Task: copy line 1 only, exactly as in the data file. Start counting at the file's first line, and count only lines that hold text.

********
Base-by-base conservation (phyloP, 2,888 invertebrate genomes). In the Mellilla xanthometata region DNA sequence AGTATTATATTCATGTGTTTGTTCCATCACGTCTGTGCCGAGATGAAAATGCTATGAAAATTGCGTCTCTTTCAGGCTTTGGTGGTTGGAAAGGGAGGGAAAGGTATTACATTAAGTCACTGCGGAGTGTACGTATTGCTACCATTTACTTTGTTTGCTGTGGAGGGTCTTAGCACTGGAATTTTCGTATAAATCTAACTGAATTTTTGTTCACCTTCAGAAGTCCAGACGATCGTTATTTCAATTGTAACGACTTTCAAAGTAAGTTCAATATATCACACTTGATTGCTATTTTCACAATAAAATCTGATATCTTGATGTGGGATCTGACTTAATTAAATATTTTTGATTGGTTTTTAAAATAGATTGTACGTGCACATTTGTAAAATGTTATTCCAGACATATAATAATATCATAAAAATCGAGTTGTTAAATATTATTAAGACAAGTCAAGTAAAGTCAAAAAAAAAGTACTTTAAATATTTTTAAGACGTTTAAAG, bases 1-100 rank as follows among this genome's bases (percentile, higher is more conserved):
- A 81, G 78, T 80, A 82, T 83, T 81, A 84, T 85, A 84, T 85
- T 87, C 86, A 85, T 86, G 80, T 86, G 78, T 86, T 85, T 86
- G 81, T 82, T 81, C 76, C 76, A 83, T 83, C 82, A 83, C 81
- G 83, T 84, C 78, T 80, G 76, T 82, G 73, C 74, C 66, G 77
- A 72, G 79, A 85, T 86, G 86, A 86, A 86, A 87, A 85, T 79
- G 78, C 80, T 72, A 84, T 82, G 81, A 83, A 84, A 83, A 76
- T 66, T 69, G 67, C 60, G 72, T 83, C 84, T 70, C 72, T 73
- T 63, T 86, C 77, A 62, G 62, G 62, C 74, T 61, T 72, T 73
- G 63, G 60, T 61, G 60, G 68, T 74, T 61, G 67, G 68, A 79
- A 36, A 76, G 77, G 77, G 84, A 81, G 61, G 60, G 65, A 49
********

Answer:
Base-by-base conservation (phyloP, 2,888 invertebrate genomes). In the Mellilla xanthometata region DNA sequence AGTATTATATTCATGTGTTTGTTCCATCACGTCTGTGCCGAGATGAAAATGCTATGAAAATTGCGTCTCTTTCAGGCTTTGGTGGTTGGAAAGGGAGGGAAAGGTATTACATTAAGTCACTGCGGAGTGTACGTATTGCTACCATTTACTTTGTTTGCTGTGGAGGGTCTTAGCACTGGAATTTTCGTATAAATCTAACTGAATTTTTGTTCACCTTCAGAAGTCCAGACGATCGTTATTTCAATTGTAACGACTTTCAAAGTAAGTTCAATATATCACACTTGATTGCTATTTTCACAATAAAATCTGATATCTTGATGTGGGATCTGACTTAATTAAATATTTTTGATTGGTTTTTAAAATAGATTGTACGTGCACATTTGTAAAATGTTATTCCAGACATATAATAATATCATAAAAATCGAGTTGTTAAATATTATTAAGACAAGTCAAGTAAAGTCAAAAAAAAAGTACTTTAAATATTTTTAAGACGTTTAAAG, bases 1-100 rank as follows among this genome's bases (percentile, higher is more conserved):